For almost two years I’ve pictured a story in my head, cinematically. It starts off small, like an indie film. Just a collection of friends, five or six, gathered around a dining table. They are drinking wine, tearing at the end of a baguette, smoking pot, and sitting before plates mostly empty but for the bits of food not consumed for whatever reason. The meal is over, but the stories continue. They are comedians, so the potluck of anecdotes is larger than the small feast they consumed. Patton Oswalt sits there, so does Marc Maron, and we fade in to the opening scene with the preceding conversation clearly part of a bigger picture.

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That’s Not Funny: Margaret Cho’s Ableist Faux Pas

Margaret Cho said something on Watch What Happens with Andy Cohen a few weeks ago that offended a lot of people.

I can almost hear you thinking it:  “And?”  Such an assertion would ordinarily be unnewsworthy.   Margaret Cho comedyI might as well have said “Everybody poops.”  You’d look at me funny, and then go about your day, perhaps wondering why I felt the need to share such an obvious and uncomfortable truth.  Cho says and does things that would offend a lot of people. This time, however, there was widespread, very public backlash.   I have been wondering why this time, of all times, the response to her offensiveness has been so spirited.   Through this faux pas, my eyes have opened to the reality of the profound distance between the stage performer and the person performing on the stage.   I think this misstep is a pivotal event for humor studies because it provides a teachable moment in which this distance shockingly reveals itself.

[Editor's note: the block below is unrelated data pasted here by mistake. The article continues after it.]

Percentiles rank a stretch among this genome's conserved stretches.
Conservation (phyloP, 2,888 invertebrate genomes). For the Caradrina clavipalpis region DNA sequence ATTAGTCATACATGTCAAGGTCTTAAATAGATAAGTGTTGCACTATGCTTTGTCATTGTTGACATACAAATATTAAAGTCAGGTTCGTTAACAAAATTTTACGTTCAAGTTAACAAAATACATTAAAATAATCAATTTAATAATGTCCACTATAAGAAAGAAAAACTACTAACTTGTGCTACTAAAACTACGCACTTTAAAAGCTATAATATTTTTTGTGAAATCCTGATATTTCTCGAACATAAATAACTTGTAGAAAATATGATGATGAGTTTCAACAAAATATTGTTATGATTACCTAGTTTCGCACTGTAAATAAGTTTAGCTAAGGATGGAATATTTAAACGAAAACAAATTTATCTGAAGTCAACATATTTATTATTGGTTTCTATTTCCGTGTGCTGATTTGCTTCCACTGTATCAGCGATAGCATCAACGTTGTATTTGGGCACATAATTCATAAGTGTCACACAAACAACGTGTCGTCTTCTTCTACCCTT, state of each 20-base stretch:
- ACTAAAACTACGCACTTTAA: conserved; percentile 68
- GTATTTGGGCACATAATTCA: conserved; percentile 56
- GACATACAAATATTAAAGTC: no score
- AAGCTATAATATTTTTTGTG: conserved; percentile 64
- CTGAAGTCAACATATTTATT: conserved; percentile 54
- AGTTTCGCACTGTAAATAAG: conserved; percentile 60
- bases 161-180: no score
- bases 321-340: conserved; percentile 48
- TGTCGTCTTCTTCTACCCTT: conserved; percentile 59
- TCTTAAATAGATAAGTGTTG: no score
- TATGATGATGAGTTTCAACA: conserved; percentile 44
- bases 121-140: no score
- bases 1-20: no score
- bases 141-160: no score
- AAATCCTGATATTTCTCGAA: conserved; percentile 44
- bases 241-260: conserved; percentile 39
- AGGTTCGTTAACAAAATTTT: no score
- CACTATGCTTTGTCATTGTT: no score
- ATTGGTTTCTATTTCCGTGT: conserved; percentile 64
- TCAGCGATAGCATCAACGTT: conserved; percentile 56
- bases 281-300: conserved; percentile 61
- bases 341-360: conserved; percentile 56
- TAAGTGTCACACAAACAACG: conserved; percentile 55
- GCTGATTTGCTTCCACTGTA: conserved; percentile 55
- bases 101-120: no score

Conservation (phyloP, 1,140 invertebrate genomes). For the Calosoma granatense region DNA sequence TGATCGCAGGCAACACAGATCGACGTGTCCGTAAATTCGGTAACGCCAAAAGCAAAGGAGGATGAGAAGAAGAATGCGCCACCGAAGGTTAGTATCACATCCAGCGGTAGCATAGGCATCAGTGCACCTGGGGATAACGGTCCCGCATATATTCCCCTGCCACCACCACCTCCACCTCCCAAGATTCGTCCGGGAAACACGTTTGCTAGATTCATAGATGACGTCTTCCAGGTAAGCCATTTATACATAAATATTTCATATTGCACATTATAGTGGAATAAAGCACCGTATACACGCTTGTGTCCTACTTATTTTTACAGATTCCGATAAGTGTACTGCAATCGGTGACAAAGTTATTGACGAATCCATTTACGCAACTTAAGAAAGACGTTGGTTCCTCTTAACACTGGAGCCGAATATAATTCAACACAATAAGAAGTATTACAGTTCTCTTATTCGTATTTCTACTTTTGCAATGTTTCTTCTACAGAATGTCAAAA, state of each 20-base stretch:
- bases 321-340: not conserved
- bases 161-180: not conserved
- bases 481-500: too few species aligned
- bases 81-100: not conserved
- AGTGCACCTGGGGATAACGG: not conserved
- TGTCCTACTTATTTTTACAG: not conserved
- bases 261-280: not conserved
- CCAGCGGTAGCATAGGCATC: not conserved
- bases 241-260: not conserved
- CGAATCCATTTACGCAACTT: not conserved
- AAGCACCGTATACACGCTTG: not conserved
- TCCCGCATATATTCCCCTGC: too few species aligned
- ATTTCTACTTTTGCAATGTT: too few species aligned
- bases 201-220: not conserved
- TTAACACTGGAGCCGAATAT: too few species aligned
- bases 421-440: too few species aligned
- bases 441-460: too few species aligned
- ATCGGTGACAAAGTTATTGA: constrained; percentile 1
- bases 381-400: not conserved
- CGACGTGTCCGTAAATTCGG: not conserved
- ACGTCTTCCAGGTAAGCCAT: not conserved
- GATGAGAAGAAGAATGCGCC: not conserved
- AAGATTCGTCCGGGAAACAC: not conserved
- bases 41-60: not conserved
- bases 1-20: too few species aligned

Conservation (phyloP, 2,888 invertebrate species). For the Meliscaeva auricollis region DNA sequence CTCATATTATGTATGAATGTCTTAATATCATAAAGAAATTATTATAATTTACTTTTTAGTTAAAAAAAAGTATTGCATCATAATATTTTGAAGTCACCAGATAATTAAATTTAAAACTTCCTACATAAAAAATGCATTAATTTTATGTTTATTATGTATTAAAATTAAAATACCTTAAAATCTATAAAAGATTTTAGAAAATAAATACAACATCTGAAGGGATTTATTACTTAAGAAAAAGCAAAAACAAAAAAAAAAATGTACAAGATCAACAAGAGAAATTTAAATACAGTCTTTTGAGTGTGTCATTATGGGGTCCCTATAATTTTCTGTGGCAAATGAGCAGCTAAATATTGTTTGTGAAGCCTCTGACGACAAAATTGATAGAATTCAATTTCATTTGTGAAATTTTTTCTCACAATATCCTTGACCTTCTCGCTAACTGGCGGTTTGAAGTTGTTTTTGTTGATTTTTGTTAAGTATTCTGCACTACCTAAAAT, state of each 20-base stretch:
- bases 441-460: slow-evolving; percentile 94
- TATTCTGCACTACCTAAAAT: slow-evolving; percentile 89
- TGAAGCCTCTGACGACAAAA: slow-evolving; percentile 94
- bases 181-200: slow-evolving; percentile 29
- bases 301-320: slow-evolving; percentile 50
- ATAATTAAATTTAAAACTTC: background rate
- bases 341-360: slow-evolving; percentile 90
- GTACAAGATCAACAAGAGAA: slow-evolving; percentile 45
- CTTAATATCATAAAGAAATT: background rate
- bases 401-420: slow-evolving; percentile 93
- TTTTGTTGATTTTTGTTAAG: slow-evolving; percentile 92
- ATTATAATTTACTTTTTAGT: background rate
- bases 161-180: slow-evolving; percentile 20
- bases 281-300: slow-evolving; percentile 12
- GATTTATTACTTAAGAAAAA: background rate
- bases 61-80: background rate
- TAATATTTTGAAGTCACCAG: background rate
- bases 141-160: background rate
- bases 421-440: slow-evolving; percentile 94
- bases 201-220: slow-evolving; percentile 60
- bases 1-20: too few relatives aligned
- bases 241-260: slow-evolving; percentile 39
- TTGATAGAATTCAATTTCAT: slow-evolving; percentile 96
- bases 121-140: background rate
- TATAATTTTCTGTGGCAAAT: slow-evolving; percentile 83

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The Sound and the Furry: An Interview with Alfra Martini, Creator of The Kitten Covers

Alfra Martini is a musician, runs a record label, sells vintage posters, freelances as a designer, and – like Walter Benjamin’s famous Angel, but of Parody instead of History – may very well be there at the end of the internet. In other words, Alfra is also responsible for The Kitten Covers: a website which, if you have not seen it, is both exactly what it sounds like and exactly as cool as you think it is. Her “kittenized” album covers have since gone viral with good reason, about which she was kind enough to speak with Humor in America.